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      @MattJuniper you should stop him and just casually ask him what’s up with the lack of calculators next time!

    • MattyJ
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      @MattJuniper you should stop him and just casually ask him what’s up with the lack of calculators next time!

      I would, but he’s probably working for NASA now. Or Goldman Sachs.

    • Marc
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      @MattJuniper

      Interesting anecdote. It’s a good reminder for everyone to be prepared and not leave anything to chance.

      On a related topic, my study break vice these days has been watching “Boardwalk Empire”. I wasn’t sure if this would mean anything to a largely UK-based forum, but, if Wikipedia can be believed, it is broadcast in both the UK and Ireland on something called “Sky Atlantic”. It’s a great show and I recommend that people who have not seen it do so starting around June 2nd. Fortunately for me, I have only one more episode to watch and I will be caught up to the end of Season 3 (or what you might refer to as “Series 3”).*

      Anyway, in a show that is positively overflowing will great characters and brilliant acting performances, one character/actor manages to stand out – London’s own Jack Huston, who plays Richard Harrow. Studying for the CFA has sapped my brain of any ability to express myself creatively, so I will just say that he is awesome and every scene he is in is, well, also awesome.

      For those who are unfamiliar with this character, Mr. Harrow is a WW1 veteran who lost half his face in the war and covers his wounds with a “Phantom of the Opera”-style face plate that has been painted to replicated his former face (complete with a half-moustache). Apparently, this was the pinnacle of prosthetic medicine in the 1920s. Here’s a picture.

      To make a long story short, I’m thinking that I will go into the exam with a Richard Harrow-style face place. If a proctor questions me, I will simply say that I left the rest of my face on a field in Normandy and ask what contribution he/she made to the effort to stop the Kaiser from having his way with Western Europe. That should put an end to any further questions.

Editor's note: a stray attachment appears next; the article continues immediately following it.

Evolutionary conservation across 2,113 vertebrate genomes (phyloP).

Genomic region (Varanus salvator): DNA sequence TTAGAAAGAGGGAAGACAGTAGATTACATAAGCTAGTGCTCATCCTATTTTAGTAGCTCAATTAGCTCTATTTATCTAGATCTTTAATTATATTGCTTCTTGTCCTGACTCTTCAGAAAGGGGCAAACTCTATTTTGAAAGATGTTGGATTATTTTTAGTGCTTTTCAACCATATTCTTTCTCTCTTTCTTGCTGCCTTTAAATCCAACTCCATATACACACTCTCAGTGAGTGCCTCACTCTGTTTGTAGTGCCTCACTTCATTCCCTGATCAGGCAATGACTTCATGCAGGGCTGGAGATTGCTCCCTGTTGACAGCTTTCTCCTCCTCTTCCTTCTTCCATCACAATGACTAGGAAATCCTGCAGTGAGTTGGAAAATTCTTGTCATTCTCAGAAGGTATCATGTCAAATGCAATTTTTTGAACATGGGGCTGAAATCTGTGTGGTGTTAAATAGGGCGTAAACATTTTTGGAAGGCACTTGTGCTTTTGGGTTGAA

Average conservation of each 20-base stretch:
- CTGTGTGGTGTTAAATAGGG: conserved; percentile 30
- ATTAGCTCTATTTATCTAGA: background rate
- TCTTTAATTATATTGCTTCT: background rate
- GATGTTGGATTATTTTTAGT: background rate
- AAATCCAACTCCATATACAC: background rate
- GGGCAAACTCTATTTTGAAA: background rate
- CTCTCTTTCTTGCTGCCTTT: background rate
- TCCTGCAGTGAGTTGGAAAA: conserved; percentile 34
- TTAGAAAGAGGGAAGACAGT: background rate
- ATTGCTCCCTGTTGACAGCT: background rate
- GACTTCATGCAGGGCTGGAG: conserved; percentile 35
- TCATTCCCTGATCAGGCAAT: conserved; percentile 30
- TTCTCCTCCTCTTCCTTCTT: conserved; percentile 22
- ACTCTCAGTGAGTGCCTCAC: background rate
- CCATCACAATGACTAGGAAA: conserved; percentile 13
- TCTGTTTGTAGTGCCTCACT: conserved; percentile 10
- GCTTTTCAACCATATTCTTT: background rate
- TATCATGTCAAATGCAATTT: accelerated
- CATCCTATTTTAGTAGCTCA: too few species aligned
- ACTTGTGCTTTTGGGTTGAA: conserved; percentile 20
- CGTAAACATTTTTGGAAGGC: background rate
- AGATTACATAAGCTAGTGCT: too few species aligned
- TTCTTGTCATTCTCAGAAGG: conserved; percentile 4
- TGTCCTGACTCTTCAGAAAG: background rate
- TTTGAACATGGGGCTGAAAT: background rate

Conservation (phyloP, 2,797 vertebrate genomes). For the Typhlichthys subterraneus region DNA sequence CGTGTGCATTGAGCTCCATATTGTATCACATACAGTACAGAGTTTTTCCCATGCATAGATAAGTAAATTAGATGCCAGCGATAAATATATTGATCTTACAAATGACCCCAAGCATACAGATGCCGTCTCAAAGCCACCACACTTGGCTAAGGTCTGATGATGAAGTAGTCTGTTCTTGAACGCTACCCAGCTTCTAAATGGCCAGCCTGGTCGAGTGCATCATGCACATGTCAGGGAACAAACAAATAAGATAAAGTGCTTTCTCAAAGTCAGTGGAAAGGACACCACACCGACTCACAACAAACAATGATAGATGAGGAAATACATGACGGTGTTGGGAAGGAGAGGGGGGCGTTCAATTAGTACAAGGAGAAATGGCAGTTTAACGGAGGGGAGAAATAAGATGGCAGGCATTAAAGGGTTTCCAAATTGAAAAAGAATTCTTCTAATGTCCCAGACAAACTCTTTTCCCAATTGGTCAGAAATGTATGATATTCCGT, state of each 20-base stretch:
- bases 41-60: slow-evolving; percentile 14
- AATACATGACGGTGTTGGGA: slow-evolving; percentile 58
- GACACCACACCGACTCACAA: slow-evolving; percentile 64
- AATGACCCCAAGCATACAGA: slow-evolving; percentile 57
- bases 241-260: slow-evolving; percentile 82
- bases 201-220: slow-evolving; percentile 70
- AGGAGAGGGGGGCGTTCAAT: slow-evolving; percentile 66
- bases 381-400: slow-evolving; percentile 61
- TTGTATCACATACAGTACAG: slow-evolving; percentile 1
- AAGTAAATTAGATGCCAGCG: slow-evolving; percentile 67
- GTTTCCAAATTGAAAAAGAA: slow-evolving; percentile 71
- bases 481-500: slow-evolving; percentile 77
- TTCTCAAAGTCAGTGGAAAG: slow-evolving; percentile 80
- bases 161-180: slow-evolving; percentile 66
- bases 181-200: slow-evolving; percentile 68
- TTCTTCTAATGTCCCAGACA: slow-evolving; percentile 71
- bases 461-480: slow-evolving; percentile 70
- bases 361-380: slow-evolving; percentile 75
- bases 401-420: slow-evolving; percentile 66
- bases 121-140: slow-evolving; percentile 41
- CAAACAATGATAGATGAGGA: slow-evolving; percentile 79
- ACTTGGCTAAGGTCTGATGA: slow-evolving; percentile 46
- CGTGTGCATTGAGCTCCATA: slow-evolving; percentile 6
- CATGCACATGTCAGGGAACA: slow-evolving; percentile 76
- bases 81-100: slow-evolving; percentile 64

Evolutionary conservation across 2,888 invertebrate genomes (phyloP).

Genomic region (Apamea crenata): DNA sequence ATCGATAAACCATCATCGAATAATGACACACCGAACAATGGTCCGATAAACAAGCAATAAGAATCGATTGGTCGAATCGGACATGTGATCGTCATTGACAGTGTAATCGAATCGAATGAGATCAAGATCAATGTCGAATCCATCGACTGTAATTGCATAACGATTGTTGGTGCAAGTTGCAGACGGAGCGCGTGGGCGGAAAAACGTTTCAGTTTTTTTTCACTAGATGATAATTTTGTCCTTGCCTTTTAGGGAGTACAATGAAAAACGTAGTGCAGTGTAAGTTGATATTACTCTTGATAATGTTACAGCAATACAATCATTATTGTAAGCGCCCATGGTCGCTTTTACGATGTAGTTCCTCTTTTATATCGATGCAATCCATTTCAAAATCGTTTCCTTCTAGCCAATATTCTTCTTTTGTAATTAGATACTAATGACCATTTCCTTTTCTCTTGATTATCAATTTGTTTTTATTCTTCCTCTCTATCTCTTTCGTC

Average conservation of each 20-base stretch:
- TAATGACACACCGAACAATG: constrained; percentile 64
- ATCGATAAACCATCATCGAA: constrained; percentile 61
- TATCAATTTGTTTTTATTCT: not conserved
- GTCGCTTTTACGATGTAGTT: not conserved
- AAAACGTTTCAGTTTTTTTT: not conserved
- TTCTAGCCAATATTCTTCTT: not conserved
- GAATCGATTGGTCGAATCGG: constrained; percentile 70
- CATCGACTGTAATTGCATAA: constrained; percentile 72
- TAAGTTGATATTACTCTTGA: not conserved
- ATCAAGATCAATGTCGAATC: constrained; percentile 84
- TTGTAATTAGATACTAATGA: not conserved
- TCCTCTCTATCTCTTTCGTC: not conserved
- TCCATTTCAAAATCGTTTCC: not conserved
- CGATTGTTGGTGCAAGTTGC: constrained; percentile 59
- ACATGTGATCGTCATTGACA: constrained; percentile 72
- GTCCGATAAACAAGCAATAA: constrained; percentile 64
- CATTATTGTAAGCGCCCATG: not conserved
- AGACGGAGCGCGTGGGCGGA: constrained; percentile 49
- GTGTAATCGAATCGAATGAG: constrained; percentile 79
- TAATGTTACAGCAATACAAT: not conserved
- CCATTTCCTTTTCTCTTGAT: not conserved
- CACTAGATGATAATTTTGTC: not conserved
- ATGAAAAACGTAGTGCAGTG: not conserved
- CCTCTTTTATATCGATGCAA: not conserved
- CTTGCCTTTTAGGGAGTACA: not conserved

Thoughts?

      *Anyone who reveals any “spoilers” related to the season 3 finale will be exiled from this forum, right, @zee?

    • Zee Tan
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      That would be amazing @marc! LOL

    • tacheman
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      I’m tempted to go in a full morning suit – just rent one…

    • Snippy
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      Maybe I can go wearing a jump suit? With a mask maybe.

    • fabian
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      I sense a whole different kind of challenge now on exam day…

    • Sophie Macon
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      Most-outrageously-dressed badge? Only for the brave ones. To apply, please attach accompanying photos of outfit on exam day.

    • Zee Tan
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      @sophie excellent idea!

    • microeconomist
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      I can see that happening at an exam maybe once in a blue moon. I know two functional autistics (cousins). One is an actuary (light autism) and the 2nd does theoretical work in programming/coding that I cannot even begin to describe.

      Although the 1st may not need a calculator for a cfa exam, the 2nd would most definitely not need a calculator. However, she cannot sit in a room for more than an hour at a time. Sometimes, she will use a calculator to get the process/mechanics/ocd trigger..something that she cannot explain… into her mind, but then it is there forever.

      When she was 14 and I was at uni, she showed me shortcuts on how to solve micro problems involving differential calculus –some Prof’s would even ask me about my scratchwork after exams. I had to assure them that I was no genius [like that took some convincing :)) ] and that I had a math tutor.

      Now that she is older and can articulate ideas much better, I need a wee bit o’scotch before we talk because her outlook on problems, and corresponding views on how to arrive at a solution, are just mind-blowing.

      In fact, the autism rate here in California is so high, it would not surprise me to see 1 or 2 candidates without calculators in December.

    • MockTurtle
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      Wow, @microeconomist, that’s really fascinating about your cousin. I’m so happy and proud (even though she’s not my cousin) that she has a fulfilling career.

    • microeconomist
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      @MockTurtle oops, I was a bit unclear. Both of them are cousins and family friends.

    • CFAcharterwannabe
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      well maybe he went back for it later. I did the same thing once during my ACCA financial reporting exam. U cant imagine NOT having a calculator in that exam. U have consolidation, IFRS n other things. I actually forgot to take my calculator inside the hall. I only realised that after the exam started. So i had to run back and get my calculator from my bag while everyone else had started the paper. So maybe it was something like that. Seriously exam days can be pretty weird!